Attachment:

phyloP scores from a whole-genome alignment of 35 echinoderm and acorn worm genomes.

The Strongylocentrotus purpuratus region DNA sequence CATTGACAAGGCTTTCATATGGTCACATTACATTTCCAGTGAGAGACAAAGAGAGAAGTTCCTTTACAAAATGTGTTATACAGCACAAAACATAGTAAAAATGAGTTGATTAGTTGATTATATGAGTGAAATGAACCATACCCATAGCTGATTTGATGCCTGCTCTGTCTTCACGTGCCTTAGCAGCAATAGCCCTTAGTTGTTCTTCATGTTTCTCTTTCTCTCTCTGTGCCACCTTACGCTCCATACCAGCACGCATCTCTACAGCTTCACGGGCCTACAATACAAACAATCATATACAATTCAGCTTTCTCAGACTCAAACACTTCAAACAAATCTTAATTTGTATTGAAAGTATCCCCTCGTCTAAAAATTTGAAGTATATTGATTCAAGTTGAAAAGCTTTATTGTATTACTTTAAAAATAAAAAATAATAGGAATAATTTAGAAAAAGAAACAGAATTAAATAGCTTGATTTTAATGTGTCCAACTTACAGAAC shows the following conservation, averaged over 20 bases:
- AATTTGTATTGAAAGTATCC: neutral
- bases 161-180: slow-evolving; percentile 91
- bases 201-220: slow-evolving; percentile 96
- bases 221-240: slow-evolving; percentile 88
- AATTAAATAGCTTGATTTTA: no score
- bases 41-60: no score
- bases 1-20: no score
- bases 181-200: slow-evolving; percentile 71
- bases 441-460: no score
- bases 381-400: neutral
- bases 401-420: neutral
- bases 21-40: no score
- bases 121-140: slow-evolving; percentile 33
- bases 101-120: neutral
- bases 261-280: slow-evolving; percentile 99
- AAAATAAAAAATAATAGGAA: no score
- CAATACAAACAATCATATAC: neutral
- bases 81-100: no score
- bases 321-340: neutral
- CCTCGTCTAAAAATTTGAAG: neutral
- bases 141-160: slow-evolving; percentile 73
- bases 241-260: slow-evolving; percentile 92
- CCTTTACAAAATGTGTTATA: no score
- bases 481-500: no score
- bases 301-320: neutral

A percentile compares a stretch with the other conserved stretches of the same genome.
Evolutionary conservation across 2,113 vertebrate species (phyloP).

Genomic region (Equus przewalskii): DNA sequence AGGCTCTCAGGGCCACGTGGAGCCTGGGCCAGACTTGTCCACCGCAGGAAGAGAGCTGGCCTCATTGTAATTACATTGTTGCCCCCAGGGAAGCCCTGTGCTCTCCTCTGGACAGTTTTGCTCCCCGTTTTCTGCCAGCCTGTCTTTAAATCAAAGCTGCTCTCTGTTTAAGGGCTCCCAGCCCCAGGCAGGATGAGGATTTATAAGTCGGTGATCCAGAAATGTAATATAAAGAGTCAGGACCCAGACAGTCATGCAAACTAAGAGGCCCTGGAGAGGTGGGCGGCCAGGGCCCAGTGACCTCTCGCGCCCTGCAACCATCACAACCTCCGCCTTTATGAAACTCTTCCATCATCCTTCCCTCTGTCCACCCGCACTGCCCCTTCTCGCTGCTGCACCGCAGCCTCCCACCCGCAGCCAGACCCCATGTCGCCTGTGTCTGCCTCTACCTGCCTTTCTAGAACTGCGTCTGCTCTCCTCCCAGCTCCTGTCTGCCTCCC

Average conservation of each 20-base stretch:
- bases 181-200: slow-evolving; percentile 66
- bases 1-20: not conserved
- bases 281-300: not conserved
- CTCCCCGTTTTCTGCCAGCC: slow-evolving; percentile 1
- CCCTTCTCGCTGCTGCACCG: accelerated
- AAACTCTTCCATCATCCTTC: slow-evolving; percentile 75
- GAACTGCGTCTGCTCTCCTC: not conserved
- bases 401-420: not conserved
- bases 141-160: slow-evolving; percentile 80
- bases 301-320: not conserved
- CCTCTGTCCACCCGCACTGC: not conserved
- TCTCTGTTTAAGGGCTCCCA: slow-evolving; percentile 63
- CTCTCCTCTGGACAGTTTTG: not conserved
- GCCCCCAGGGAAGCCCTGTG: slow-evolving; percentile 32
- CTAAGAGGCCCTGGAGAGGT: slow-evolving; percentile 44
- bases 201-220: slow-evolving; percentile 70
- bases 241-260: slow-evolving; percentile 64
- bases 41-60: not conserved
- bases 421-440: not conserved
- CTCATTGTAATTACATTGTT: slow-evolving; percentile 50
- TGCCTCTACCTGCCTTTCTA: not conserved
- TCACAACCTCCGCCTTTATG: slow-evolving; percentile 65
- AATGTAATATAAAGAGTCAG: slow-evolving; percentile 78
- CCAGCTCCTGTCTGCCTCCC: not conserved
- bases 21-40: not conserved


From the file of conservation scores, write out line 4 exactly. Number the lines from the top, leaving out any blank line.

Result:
- bases 161-180: slow-evolving; percentile 91